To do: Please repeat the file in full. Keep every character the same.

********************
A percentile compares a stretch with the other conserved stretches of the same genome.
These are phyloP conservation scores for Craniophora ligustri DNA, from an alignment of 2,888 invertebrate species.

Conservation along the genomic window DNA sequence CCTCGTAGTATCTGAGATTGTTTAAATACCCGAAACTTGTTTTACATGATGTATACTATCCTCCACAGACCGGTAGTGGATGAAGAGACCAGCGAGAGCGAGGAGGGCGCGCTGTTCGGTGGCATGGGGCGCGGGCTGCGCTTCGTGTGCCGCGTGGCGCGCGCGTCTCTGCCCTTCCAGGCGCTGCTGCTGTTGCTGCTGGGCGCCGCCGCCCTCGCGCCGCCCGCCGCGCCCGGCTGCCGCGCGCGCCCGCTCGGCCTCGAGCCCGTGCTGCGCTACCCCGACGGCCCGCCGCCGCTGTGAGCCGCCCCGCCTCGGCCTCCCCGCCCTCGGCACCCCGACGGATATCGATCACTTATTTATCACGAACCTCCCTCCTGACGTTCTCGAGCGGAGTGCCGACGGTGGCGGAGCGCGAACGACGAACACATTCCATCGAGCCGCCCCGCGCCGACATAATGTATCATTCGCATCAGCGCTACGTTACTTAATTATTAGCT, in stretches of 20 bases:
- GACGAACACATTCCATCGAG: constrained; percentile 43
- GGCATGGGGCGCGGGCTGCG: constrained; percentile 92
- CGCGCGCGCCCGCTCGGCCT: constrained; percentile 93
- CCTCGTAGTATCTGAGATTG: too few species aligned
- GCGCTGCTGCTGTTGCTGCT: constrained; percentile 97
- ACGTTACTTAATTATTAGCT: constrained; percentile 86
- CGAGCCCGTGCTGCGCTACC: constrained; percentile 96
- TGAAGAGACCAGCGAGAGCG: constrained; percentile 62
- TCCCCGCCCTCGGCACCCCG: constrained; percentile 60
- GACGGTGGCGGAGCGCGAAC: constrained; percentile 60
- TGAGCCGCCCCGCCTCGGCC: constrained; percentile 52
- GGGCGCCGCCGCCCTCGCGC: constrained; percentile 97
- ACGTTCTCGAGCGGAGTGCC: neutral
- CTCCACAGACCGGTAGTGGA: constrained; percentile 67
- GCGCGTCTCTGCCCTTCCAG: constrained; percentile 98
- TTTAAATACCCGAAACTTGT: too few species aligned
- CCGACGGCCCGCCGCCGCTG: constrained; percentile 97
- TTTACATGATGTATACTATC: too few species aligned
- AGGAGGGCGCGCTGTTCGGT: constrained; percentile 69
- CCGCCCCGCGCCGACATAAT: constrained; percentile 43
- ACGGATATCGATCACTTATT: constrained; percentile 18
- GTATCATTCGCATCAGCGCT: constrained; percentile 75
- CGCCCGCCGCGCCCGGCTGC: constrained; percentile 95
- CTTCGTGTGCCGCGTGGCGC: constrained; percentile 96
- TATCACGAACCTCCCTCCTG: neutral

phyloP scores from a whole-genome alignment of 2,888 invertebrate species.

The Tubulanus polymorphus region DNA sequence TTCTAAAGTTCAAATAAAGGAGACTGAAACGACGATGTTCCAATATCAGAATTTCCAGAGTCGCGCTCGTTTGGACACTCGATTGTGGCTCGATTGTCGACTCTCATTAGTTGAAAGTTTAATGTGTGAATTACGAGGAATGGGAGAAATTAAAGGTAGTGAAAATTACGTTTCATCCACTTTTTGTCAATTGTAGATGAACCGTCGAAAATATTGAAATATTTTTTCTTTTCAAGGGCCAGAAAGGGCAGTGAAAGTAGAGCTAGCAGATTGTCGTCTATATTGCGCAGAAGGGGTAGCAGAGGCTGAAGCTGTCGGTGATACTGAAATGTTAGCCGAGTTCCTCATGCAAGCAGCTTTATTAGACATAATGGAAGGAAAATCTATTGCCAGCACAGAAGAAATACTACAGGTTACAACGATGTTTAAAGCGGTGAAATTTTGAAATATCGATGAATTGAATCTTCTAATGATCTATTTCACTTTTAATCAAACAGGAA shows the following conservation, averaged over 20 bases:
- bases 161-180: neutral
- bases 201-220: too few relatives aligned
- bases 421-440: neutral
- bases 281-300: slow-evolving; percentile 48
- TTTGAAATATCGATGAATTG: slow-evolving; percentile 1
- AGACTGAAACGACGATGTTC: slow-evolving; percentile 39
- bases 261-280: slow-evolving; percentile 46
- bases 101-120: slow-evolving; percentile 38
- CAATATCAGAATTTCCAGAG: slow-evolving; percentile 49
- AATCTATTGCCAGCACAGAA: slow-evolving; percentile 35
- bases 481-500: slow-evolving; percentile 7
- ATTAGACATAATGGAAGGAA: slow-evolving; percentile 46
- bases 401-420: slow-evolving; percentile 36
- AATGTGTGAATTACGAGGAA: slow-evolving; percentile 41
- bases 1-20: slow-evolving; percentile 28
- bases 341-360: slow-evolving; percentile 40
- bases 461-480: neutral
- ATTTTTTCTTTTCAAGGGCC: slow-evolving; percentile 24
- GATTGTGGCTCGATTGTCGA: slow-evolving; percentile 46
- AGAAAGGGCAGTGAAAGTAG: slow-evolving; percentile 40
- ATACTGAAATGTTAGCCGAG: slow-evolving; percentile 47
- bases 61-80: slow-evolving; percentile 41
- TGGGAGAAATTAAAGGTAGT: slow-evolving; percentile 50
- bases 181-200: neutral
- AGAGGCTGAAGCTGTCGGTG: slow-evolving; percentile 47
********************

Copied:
A percentile compares a stretch with the other conserved stretches of the same genome.
These are phyloP conservation scores for Craniophora ligustri DNA, from an alignment of 2,888 invertebrate species.

Conservation along the genomic window DNA sequence CCTCGTAGTATCTGAGATTGTTTAAATACCCGAAACTTGTTTTACATGATGTATACTATCCTCCACAGACCGGTAGTGGATGAAGAGACCAGCGAGAGCGAGGAGGGCGCGCTGTTCGGTGGCATGGGGCGCGGGCTGCGCTTCGTGTGCCGCGTGGCGCGCGCGTCTCTGCCCTTCCAGGCGCTGCTGCTGTTGCTGCTGGGCGCCGCCGCCCTCGCGCCGCCCGCCGCGCCCGGCTGCCGCGCGCGCCCGCTCGGCCTCGAGCCCGTGCTGCGCTACCCCGACGGCCCGCCGCCGCTGTGAGCCGCCCCGCCTCGGCCTCCCCGCCCTCGGCACCCCGACGGATATCGATCACTTATTTATCACGAACCTCCCTCCTGACGTTCTCGAGCGGAGTGCCGACGGTGGCGGAGCGCGAACGACGAACACATTCCATCGAGCCGCCCCGCGCCGACATAATGTATCATTCGCATCAGCGCTACGTTACTTAATTATTAGCT, in stretches of 20 bases:
- GACGAACACATTCCATCGAG: constrained; percentile 43
- GGCATGGGGCGCGGGCTGCG: constrained; percentile 92
- CGCGCGCGCCCGCTCGGCCT: constrained; percentile 93
- CCTCGTAGTATCTGAGATTG: too few species aligned
- GCGCTGCTGCTGTTGCTGCT: constrained; percentile 97
- ACGTTACTTAATTATTAGCT: constrained; percentile 86
- CGAGCCCGTGCTGCGCTACC: constrained; percentile 96
- TGAAGAGACCAGCGAGAGCG: constrained; percentile 62
- TCCCCGCCCTCGGCACCCCG: constrained; percentile 60
- GACGGTGGCGGAGCGCGAAC: constrained; percentile 60
- TGAGCCGCCCCGCCTCGGCC: constrained; percentile 52
- GGGCGCCGCCGCCCTCGCGC: constrained; percentile 97
- ACGTTCTCGAGCGGAGTGCC: neutral
- CTCCACAGACCGGTAGTGGA: constrained; percentile 67
- GCGCGTCTCTGCCCTTCCAG: constrained; percentile 98
- TTTAAATACCCGAAACTTGT: too few species aligned
- CCGACGGCCCGCCGCCGCTG: constrained; percentile 97
- TTTACATGATGTATACTATC: too few species aligned
- AGGAGGGCGCGCTGTTCGGT: constrained; percentile 69
- CCGCCCCGCGCCGACATAAT: constrained; percentile 43
- ACGGATATCGATCACTTATT: constrained; percentile 18
- GTATCATTCGCATCAGCGCT: constrained; percentile 75
- CGCCCGCCGCGCCCGGCTGC: constrained; percentile 95
- CTTCGTGTGCCGCGTGGCGC: constrained; percentile 96
- TATCACGAACCTCCCTCCTG: neutral

phyloP scores from a whole-genome alignment of 2,888 invertebrate species.

The Tubulanus polymorphus region DNA sequence TTCTAAAGTTCAAATAAAGGAGACTGAAACGACGATGTTCCAATATCAGAATTTCCAGAGTCGCGCTCGTTTGGACACTCGATTGTGGCTCGATTGTCGACTCTCATTAGTTGAAAGTTTAATGTGTGAATTACGAGGAATGGGAGAAATTAAAGGTAGTGAAAATTACGTTTCATCCACTTTTTGTCAATTGTAGATGAACCGTCGAAAATATTGAAATATTTTTTCTTTTCAAGGGCCAGAAAGGGCAGTGAAAGTAGAGCTAGCAGATTGTCGTCTATATTGCGCAGAAGGGGTAGCAGAGGCTGAAGCTGTCGGTGATACTGAAATGTTAGCCGAGTTCCTCATGCAAGCAGCTTTATTAGACATAATGGAAGGAAAATCTATTGCCAGCACAGAAGAAATACTACAGGTTACAACGATGTTTAAAGCGGTGAAATTTTGAAATATCGATGAATTGAATCTTCTAATGATCTATTTCACTTTTAATCAAACAGGAA shows the following conservation, averaged over 20 bases:
- bases 161-180: neutral
- bases 201-220: too few relatives aligned
- bases 421-440: neutral
- bases 281-300: slow-evolving; percentile 48
- TTTGAAATATCGATGAATTG: slow-evolving; percentile 1
- AGACTGAAACGACGATGTTC: slow-evolving; percentile 39
- bases 261-280: slow-evolving; percentile 46
- bases 101-120: slow-evolving; percentile 38
- CAATATCAGAATTTCCAGAG: slow-evolving; percentile 49
- AATCTATTGCCAGCACAGAA: slow-evolving; percentile 35
- bases 481-500: slow-evolving; percentile 7
- ATTAGACATAATGGAAGGAA: slow-evolving; percentile 46
- bases 401-420: slow-evolving; percentile 36
- AATGTGTGAATTACGAGGAA: slow-evolving; percentile 41
- bases 1-20: slow-evolving; percentile 28
- bases 341-360: slow-evolving; percentile 40
- bases 461-480: neutral
- ATTTTTTCTTTTCAAGGGCC: slow-evolving; percentile 24
- GATTGTGGCTCGATTGTCGA: slow-evolving; percentile 46
- AGAAAGGGCAGTGAAAGTAG: slow-evolving; percentile 40
- ATACTGAAATGTTAGCCGAG: slow-evolving; percentile 47
- bases 61-80: slow-evolving; percentile 41
- TGGGAGAAATTAAAGGTAGT: slow-evolving; percentile 50
- bases 181-200: neutral
- AGAGGCTGAAGCTGTCGGTG: slow-evolving; percentile 47